Limited, need treatment facility 5 ton; NYC; Europe Unlimited; with time for treatment

Limited; need treatment facility

None known

None known

Asbestos is minimum if distributed in solution to avoid accidental dust inhalation Possible silicosis

Dry sprinkle only

Dry sprinkle & agitate Spray in solution of water

Dry sprinkle only no existing equipment suitable for recovery. The most frequently applied absorbents are hay and straw, because they are inexpensive, widely available, and easy to apply with mulching equipment. However, their application to floating oil requires slow trash bucket and rake recovery since all of the mechanical, weir, and suction-type recovery devices are clogged by the straw or their recovery rate is drastically reduced. Their best use is for cleaning up oil on beaches or in tidal pools. Straw will absorb about five times its weight in oil.

Polyurethane foams have the largest oil sorption capacity. They can hold 30-80 times their own weight in oil. Urea formaldehyde foam is equally effective. Polyethylene fibers and shredded polystyrene foam are only about half as effective. However, a patented grafted expanded polystyrene is reportedly as effective as polyurethane. Of the natural products, wood cellulose fiber and shredded redwood fiber are one-third to one-fifth as efficient as polyurethane. Ground corncobs are about as effective as straw. Foams take more time to absorb higher viscosity oils. On the open sea, wind prevents efficient distribution of the expensive low density absorbents. The more expensive materials also require that squeezing out the oil and reprocessing be economical.

Herding Agents

A novel method of oil recovery involves magnetism to separate the oil from the water and to lift it. A ferrofluid, consisting of a stable colloidal dispersion of super paramag netic particles, is mixed with the oil. However, there is no apparent advantage over mechanical methods where surface tension wetting and fluid shear attachment are sufficient for both separation of oil from the water and recovery. The latter approach avoids all expense for both treatment agent and its application.

Another method is the use of a nontoxic, biodegradable surface active agent to surround an oil spill and to change significantly the water-air surface tension. The U.S. Naval Research Laboratory reported on the use of sorbi-tan esters of fatty acids and polyoxyethylene alkyl ethers as monomolecular surface films having 40 dyne per centimeter spreading pressure. Also, Shell Oil Co. commercially introduced a similar acting proprietary chemical called "Oil Herder." The recommended application rate is 20 gal/mi of spill perimeter.

Burning Agents

Because of the rapid loss of volatile substances from an oil spill, ignition and the support of combustion requires assistance. Despite the cost implication and other problems, burning is attractive because it provides rapid disposal of a large quantity of oil with a minimum of material handling. Most burning agents are nontoxic or inert. The major problem is distributing the agent and the need for a better ignition technique. Among several agents evaluated by the EPA are straw, cellular glass beads and silane-treated fumed silica. All of the agents appeared capable of supporting combustion, even in extremely cold waters, by acting as a wicking agent. Based on very limited testing, the beads gave the best performance, followed by straw, and finally the fumed silica. Wind creates a severe problem in applying the agents, including the silica, which was mixed with water. Wind and waves also break up uncon-tained pools and cut off continued combustion. Both the beads and the fumed silica, when not used in combustion, appear recoverable by normal mechanical recovery systems. The straw presents a special problem.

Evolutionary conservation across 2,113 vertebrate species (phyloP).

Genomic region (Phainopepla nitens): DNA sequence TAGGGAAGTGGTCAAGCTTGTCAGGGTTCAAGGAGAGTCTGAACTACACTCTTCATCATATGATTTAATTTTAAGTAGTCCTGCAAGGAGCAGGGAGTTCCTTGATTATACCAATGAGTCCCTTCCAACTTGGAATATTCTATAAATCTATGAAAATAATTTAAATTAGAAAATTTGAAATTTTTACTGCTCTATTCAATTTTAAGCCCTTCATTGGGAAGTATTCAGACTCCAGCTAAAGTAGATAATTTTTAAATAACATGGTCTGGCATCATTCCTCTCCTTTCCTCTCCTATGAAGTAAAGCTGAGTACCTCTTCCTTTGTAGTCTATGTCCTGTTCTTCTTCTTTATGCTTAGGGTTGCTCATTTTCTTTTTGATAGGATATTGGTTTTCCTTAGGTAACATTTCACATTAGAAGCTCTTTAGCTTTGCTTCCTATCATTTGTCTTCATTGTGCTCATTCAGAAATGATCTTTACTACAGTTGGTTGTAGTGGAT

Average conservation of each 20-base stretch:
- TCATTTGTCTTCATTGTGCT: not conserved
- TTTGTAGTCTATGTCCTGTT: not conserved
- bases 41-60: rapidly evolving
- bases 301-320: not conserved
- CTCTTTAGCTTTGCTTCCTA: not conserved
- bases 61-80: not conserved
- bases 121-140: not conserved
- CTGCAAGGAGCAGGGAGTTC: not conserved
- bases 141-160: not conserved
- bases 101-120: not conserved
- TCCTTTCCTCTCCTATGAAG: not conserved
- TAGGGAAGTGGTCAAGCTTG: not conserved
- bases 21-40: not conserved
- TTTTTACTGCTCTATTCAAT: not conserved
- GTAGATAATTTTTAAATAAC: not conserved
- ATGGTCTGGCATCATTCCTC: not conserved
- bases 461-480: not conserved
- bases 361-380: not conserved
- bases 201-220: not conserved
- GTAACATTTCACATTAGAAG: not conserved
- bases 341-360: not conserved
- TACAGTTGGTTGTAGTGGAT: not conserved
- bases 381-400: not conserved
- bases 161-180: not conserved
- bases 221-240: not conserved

phosphate. Industrial waste systems normally consume 20 lb of nitrogen and 40 lb phosphorus with this much oxygen, whereas the sea normally has less than half this amount available. Experiments by the Department of Oceanography, Florida State University, showed that selected microbial cultures can accelerate the removal of paraffinic crudes at a rate twice that of evaporation. The rate almost doubled with a 10°C rise in temperature; surfactants were produced, hastening emulsification.


There are many toxic products in oil, most of which are associated with the lighter volatile compounds. Many microorganisms can utilize hydrocarbons as an energy source to convert them into cell mass. On a pilot plant basis, an oil company has produced protein from residual paraffin base oil by bacterial fermentation. One source estimates that consumption rates will be limited eventually by the 2-lb oxygen demand to convert 1 lb of oil into cell mass. They further estimate that under moderate conditions there are about 25,000 lb of oxygen absorbed per sq mi of sea per day. Hence, normal oxygenation may limit oil consumption to 12,500 lb/sq mi/day.

There may have to be an addition of nitrogen and phosphorus in the form of ammonium nitrate and potassium


Audubon. 1971. Oil pollution. Vol. 73:3 (May). p. 101. Bruch, B., and K.R. Maxwell. 1971. Lockheed oil spill recovery device. Joint Conference on Prevention and Control of Oil Spills. Washington, D.C. (June 15-17). Hoult, D.P., R.H. Cross, J.H. Milgram, E.G. Pollak, and H.J. Reynolds. 1970. Concept development of a prototype lightweight oil containment system. U.S. Coast Guard Rpt. No. 714102/A/003. (June). Jones, W.T. 1970. Air barriers as oil spill containment devices. SPE 3050, 45th Annual Fall Meeting of the Society of Petroleum Engineers. Houston, Tex. (Oct. 4-7). White, P.T., and J.S. Blair. 1971. Bare-handed battle to cleanse the bay. National Geographic 139. (June). p. 877.

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